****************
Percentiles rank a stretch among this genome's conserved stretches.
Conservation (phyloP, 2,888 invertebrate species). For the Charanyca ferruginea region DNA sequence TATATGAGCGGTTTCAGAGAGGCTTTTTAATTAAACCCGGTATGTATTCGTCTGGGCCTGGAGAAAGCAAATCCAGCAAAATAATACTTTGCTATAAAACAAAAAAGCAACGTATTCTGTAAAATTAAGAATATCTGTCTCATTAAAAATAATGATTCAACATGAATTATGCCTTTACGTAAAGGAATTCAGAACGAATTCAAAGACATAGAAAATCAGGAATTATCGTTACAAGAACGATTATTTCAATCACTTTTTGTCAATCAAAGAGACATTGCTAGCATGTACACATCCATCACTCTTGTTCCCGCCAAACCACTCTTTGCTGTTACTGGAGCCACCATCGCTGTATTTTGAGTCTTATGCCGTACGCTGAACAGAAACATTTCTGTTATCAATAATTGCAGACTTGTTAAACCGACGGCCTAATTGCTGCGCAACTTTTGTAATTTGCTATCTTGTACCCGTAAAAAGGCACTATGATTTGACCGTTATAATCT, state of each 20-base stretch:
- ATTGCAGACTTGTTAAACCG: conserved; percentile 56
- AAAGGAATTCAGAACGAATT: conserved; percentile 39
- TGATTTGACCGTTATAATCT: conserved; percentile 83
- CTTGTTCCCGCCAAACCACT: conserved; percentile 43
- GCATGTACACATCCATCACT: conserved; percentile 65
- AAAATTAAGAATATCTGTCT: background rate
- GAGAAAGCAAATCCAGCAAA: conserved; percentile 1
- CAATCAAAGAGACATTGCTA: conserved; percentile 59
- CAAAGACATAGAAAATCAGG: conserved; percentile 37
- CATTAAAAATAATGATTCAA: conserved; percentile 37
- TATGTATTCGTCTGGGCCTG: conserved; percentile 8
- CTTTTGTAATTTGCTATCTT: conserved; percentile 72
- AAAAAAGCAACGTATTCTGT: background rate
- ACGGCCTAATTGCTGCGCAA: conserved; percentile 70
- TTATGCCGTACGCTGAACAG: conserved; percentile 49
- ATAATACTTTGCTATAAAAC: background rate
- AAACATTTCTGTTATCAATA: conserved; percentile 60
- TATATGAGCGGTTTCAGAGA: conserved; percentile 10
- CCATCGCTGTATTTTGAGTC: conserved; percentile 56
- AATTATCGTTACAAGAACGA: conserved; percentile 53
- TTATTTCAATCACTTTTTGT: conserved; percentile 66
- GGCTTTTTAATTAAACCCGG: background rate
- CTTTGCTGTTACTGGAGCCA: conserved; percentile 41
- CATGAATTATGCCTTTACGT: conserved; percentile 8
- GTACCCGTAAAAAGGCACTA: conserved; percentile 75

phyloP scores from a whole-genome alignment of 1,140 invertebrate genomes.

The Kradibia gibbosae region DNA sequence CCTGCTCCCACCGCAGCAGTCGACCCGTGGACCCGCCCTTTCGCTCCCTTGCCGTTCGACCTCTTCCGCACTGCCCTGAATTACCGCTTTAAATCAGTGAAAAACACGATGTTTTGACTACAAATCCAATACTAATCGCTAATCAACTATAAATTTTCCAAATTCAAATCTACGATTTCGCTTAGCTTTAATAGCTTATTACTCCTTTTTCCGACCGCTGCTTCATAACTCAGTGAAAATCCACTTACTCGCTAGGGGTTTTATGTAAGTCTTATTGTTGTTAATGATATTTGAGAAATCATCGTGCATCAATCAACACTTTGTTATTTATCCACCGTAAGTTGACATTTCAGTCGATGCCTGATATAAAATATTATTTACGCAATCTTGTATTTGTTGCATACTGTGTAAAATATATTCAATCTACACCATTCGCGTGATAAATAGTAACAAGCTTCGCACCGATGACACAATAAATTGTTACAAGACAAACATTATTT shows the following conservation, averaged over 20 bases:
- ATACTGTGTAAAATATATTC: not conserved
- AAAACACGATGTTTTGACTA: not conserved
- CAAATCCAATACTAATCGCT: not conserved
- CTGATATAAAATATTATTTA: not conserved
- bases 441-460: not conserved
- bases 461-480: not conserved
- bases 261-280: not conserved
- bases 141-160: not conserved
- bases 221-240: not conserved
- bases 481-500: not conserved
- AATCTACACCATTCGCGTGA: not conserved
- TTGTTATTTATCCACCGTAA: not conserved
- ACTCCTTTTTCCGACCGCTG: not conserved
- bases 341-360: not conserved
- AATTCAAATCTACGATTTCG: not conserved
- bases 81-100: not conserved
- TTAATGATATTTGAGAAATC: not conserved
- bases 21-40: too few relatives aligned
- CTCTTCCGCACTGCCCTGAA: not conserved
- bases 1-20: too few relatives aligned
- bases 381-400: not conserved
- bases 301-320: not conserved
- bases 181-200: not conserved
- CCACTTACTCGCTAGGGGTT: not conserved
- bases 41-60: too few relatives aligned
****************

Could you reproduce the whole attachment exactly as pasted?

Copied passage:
Percentiles rank a stretch among this genome's conserved stretches.
Conservation (phyloP, 2,888 invertebrate species). For the Charanyca ferruginea region DNA sequence TATATGAGCGGTTTCAGAGAGGCTTTTTAATTAAACCCGGTATGTATTCGTCTGGGCCTGGAGAAAGCAAATCCAGCAAAATAATACTTTGCTATAAAACAAAAAAGCAACGTATTCTGTAAAATTAAGAATATCTGTCTCATTAAAAATAATGATTCAACATGAATTATGCCTTTACGTAAAGGAATTCAGAACGAATTCAAAGACATAGAAAATCAGGAATTATCGTTACAAGAACGATTATTTCAATCACTTTTTGTCAATCAAAGAGACATTGCTAGCATGTACACATCCATCACTCTTGTTCCCGCCAAACCACTCTTTGCTGTTACTGGAGCCACCATCGCTGTATTTTGAGTCTTATGCCGTACGCTGAACAGAAACATTTCTGTTATCAATAATTGCAGACTTGTTAAACCGACGGCCTAATTGCTGCGCAACTTTTGTAATTTGCTATCTTGTACCCGTAAAAAGGCACTATGATTTGACCGTTATAATCT, state of each 20-base stretch:
- ATTGCAGACTTGTTAAACCG: conserved; percentile 56
- AAAGGAATTCAGAACGAATT: conserved; percentile 39
- TGATTTGACCGTTATAATCT: conserved; percentile 83
- CTTGTTCCCGCCAAACCACT: conserved; percentile 43
- GCATGTACACATCCATCACT: conserved; percentile 65
- AAAATTAAGAATATCTGTCT: background rate
- GAGAAAGCAAATCCAGCAAA: conserved; percentile 1
- CAATCAAAGAGACATTGCTA: conserved; percentile 59
- CAAAGACATAGAAAATCAGG: conserved; percentile 37
- CATTAAAAATAATGATTCAA: conserved; percentile 37
- TATGTATTCGTCTGGGCCTG: conserved; percentile 8
- CTTTTGTAATTTGCTATCTT: conserved; percentile 72
- AAAAAAGCAACGTATTCTGT: background rate
- ACGGCCTAATTGCTGCGCAA: conserved; percentile 70
- TTATGCCGTACGCTGAACAG: conserved; percentile 49
- ATAATACTTTGCTATAAAAC: background rate
- AAACATTTCTGTTATCAATA: conserved; percentile 60
- TATATGAGCGGTTTCAGAGA: conserved; percentile 10
- CCATCGCTGTATTTTGAGTC: conserved; percentile 56
- AATTATCGTTACAAGAACGA: conserved; percentile 53
- TTATTTCAATCACTTTTTGT: conserved; percentile 66
- GGCTTTTTAATTAAACCCGG: background rate
- CTTTGCTGTTACTGGAGCCA: conserved; percentile 41
- CATGAATTATGCCTTTACGT: conserved; percentile 8
- GTACCCGTAAAAAGGCACTA: conserved; percentile 75

phyloP scores from a whole-genome alignment of 1,140 invertebrate genomes.

The Kradibia gibbosae region DNA sequence CCTGCTCCCACCGCAGCAGTCGACCCGTGGACCCGCCCTTTCGCTCCCTTGCCGTTCGACCTCTTCCGCACTGCCCTGAATTACCGCTTTAAATCAGTGAAAAACACGATGTTTTGACTACAAATCCAATACTAATCGCTAATCAACTATAAATTTTCCAAATTCAAATCTACGATTTCGCTTAGCTTTAATAGCTTATTACTCCTTTTTCCGACCGCTGCTTCATAACTCAGTGAAAATCCACTTACTCGCTAGGGGTTTTATGTAAGTCTTATTGTTGTTAATGATATTTGAGAAATCATCGTGCATCAATCAACACTTTGTTATTTATCCACCGTAAGTTGACATTTCAGTCGATGCCTGATATAAAATATTATTTACGCAATCTTGTATTTGTTGCATACTGTGTAAAATATATTCAATCTACACCATTCGCGTGATAAATAGTAACAAGCTTCGCACCGATGACACAATAAATTGTTACAAGACAAACATTATTT shows the following conservation, averaged over 20 bases:
- ATACTGTGTAAAATATATTC: not conserved
- AAAACACGATGTTTTGACTA: not conserved
- CAAATCCAATACTAATCGCT: not conserved
- CTGATATAAAATATTATTTA: not conserved
- bases 441-460: not conserved
- bases 461-480: not conserved
- bases 261-280: not conserved
- bases 141-160: not conserved
- bases 221-240: not conserved
- bases 481-500: not conserved
- AATCTACACCATTCGCGTGA: not conserved
- TTGTTATTTATCCACCGTAA: not conserved
- ACTCCTTTTTCCGACCGCTG: not conserved
- bases 341-360: not conserved
- AATTCAAATCTACGATTTCG: not conserved
- bases 81-100: not conserved
- TTAATGATATTTGAGAAATC: not conserved
- bases 21-40: too few relatives aligned
- CTCTTCCGCACTGCCCTGAA: not conserved
- bases 1-20: too few relatives aligned
- bases 381-400: not conserved
- bases 301-320: not conserved
- bases 181-200: not conserved
- CCACTTACTCGCTAGGGGTT: not conserved
- bases 41-60: too few relatives aligned